Program/Department: Forest Ecosystems and Society, Master of Science / Forest Ecosystems and Society
    Research Interests: Social science, adult learning, collaboration, communication, disturbance-based management
  • Adrian Gallo

    Bio: Born and raised in the Bay Area east of San Francisco, my father (and forever soccer coach) took me hiking/backpacking as a kid and I've never stopped. Although I feel most comfortable trudging around wet and slippery forests of temperate ecosystems, the American southwest and alpine summit trips have always provided me with an inspirational sense of perspective. I completed my undergrad in Soil Science with a Geology minor at Cal Poly SLO and partnered with the Forest Service to complete a senior project relating to the impacts of thinning treatments on soil temperature/water, and CO2 respiration rates. I have worked for the Forest Service for two summers in Alaska on Prince of Wales Island identifying suitable areas for timber harvest, and one summer in SW Oregon helping land managers identify key areas of operation on a watershed scale. Now living in Corvallis you will find me in the McDonald forest running/MTB, on the turf fields playing soccer, and enjoying downtown with friends.. Oh yeah that research thing too.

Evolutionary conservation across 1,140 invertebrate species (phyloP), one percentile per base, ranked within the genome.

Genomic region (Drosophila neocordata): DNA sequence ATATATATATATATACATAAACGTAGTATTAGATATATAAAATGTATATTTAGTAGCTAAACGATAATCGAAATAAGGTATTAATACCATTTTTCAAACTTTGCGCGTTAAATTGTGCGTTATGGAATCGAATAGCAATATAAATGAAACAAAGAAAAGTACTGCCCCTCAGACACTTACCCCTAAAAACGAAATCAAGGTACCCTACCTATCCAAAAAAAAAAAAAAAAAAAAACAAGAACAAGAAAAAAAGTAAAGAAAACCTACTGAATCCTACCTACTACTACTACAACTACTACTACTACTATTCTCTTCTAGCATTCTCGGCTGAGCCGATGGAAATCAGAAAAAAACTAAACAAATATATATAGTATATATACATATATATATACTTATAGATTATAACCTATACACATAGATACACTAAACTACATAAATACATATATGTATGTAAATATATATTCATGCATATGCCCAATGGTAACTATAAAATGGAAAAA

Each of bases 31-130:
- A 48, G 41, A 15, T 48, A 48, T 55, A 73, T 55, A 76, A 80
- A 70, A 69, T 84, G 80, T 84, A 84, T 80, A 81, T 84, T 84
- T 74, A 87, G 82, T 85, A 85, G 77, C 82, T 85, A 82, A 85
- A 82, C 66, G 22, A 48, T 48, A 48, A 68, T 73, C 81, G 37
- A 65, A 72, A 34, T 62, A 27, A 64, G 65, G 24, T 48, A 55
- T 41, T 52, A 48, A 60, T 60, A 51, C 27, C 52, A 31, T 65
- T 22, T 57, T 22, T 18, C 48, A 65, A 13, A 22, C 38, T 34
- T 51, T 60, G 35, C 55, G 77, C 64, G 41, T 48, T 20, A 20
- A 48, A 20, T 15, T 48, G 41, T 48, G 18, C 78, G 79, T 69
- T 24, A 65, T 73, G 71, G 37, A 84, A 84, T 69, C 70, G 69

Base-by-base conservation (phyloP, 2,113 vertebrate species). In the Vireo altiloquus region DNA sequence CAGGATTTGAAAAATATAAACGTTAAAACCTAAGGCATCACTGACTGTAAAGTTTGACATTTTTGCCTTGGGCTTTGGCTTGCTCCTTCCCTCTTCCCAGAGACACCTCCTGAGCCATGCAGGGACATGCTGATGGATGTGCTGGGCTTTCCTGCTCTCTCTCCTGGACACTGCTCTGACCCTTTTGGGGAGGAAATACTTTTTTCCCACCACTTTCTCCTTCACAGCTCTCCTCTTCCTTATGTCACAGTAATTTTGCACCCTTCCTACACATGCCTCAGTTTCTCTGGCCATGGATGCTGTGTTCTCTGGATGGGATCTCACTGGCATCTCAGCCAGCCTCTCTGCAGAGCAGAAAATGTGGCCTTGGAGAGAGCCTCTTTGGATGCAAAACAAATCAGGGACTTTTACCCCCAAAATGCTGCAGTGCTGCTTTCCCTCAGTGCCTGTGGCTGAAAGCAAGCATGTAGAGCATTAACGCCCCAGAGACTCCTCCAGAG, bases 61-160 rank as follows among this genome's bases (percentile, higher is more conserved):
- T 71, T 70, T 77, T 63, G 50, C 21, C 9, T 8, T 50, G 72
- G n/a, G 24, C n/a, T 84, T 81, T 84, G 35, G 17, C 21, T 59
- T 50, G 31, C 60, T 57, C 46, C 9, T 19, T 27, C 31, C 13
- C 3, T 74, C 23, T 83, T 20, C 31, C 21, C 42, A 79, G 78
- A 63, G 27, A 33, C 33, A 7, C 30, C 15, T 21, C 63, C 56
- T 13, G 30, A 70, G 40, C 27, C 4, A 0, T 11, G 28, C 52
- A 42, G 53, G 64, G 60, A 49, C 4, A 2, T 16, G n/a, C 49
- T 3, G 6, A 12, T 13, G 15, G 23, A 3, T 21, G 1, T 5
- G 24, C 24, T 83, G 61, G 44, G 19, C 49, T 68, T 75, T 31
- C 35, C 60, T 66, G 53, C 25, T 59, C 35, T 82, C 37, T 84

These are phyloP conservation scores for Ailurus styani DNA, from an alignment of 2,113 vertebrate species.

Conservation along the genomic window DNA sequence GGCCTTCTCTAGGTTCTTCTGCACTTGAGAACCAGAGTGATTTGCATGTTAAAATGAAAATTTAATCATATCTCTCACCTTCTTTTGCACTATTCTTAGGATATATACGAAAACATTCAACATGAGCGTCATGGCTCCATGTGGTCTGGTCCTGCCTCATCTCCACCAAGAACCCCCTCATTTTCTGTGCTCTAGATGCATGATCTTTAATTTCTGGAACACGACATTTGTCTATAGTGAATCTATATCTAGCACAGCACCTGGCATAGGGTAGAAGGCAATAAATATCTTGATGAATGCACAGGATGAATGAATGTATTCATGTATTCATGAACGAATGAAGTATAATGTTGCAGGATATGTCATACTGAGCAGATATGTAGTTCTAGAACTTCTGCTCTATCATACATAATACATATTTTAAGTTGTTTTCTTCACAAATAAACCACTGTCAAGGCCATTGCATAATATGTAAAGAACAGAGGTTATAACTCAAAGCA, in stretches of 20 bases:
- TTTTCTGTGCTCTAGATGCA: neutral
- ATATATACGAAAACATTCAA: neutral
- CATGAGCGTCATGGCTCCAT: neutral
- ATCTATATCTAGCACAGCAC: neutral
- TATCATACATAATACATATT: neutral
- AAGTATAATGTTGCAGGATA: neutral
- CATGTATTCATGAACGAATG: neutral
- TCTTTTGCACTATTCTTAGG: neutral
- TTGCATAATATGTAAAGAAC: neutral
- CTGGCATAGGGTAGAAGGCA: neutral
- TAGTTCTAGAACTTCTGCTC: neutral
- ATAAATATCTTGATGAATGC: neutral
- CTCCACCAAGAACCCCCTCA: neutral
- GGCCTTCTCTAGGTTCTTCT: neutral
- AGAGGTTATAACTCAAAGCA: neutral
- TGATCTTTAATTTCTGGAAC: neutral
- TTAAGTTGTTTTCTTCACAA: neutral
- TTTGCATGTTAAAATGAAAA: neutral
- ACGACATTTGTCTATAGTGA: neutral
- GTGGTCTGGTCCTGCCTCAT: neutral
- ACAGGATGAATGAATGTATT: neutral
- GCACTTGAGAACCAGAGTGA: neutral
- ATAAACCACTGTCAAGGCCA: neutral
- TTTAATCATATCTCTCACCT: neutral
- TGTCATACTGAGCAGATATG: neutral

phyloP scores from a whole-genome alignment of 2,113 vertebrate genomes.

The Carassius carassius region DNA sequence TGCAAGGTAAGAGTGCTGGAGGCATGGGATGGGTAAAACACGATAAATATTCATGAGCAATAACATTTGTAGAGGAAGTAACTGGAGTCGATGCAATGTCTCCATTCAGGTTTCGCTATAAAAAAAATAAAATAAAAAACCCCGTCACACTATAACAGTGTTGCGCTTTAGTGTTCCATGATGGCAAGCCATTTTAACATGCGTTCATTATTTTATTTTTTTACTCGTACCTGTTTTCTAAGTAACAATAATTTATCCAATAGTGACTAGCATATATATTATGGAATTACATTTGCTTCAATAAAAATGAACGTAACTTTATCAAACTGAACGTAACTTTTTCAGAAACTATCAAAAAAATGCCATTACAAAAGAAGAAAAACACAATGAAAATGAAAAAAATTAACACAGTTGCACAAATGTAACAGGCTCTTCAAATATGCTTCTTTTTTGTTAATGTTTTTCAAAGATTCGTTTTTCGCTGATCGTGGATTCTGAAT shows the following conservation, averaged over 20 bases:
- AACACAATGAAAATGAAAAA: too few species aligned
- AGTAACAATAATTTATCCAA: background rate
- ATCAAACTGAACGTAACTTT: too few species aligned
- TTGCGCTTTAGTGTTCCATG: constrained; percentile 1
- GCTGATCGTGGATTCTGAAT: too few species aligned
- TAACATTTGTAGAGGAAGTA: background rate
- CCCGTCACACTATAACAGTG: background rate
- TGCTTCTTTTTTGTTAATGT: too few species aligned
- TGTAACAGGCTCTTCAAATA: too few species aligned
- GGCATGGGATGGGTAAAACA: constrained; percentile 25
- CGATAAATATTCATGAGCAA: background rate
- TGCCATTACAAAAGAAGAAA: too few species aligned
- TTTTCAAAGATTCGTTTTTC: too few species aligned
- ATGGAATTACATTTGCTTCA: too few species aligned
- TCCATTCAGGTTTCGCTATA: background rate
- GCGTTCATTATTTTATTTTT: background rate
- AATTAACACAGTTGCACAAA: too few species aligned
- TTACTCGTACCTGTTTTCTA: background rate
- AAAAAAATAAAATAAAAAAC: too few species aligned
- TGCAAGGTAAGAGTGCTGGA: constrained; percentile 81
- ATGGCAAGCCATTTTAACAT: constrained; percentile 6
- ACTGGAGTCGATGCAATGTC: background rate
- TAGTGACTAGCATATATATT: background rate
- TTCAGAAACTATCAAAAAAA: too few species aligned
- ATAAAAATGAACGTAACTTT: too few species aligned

Current Research Description: Currently my thesis is with the Long Term Soil Productivity (LTSP) experiment in the Springfiled area with Weyerhaeuser monitoring the effects of intensive biomass removal on soil temperature, water, nutrient dynamics, and of course stand productivity.
    Email: adrian.gallo@oregonstate.edu
    Program/Department: Forest Watershed Management / Forest Engineering, Resources and Management
    Research Interests: Nutrient cycling, metrics of productivity, Soil, Soil Organic Matter